If this occurs too frequently, sooner or later an engine will ingest some bits and pieces of cowling orthe fasteners and then it will be a case of uncontained engine failure.

https://edition.cnn.com/2018/04/17/u...ing/index.html

Edmund

UPDATE: One fatality. Maybe this wasn't altogether a "minor" incident.
https://nypost.com/2018/04/17/southw...ine-explosion/

Last edited by edmundronald; 17th Apr 2018 at 20:52.
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Old 17th Apr 2018, 20:15
  #26 (permalink)  
 
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JUST IN- ONE PERSON DIED ...

news/cnn-national/live-ntsb-holds-press-conference-on-southwest-airlines-flight/730881781

https://www.cnn.com/us/live-news/sou...ght-emergency/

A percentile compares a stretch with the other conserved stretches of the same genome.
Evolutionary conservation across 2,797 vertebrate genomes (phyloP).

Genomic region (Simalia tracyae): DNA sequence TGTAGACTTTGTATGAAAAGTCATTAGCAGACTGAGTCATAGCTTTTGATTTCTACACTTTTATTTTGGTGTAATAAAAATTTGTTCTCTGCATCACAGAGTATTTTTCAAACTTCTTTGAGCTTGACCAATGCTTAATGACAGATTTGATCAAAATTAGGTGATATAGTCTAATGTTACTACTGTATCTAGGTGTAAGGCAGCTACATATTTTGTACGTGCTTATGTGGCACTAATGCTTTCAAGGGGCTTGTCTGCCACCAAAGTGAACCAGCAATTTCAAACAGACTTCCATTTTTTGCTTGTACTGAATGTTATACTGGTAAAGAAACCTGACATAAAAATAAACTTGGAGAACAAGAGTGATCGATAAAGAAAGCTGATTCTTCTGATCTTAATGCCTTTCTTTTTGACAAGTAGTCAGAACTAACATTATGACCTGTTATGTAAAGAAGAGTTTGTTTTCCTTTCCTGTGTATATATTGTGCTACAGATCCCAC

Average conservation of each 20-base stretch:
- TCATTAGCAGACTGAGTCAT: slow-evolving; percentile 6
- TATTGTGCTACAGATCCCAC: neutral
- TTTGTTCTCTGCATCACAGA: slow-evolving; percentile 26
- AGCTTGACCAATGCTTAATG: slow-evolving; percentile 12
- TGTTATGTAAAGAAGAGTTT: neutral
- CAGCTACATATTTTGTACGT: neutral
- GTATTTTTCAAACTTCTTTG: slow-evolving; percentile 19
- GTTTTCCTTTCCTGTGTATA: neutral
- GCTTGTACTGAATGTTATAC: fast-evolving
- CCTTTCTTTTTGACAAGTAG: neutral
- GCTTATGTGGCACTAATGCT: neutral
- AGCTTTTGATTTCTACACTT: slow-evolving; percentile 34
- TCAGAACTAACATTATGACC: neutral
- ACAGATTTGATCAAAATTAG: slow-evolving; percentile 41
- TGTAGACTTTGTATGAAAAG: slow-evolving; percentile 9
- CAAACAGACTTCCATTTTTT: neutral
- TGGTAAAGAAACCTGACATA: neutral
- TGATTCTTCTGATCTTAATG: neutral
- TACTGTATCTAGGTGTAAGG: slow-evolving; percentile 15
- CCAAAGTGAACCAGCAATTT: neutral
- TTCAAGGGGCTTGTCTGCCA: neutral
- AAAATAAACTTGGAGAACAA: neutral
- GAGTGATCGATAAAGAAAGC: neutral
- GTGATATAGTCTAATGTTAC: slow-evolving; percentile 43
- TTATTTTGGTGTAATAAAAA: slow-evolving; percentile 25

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Old 17th Apr 2018, 20:31
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Originally Posted by brika View Post
Coincidence that it is Southwest again (August 2016)? How old is the aircraft? Maintenance issues?? Quality issues???
The age of the aircraft is immaterial - what matters is the engine (which is unlikely to be the same one as delivered on the aircraft).
The previous (similar) Southwest Event was attributed to metal fatigue of the fan blade root. Supposedly they implemented new inspection requirements of the fan blades after that.
Assuming this is another fan blade release (and it rather looks like it), I'm sure the attention will be on the heritage of this fan blade - what commonality is there with the previous event blade (e.g. made at about the same time) and at how the fan blade inspections are being performed.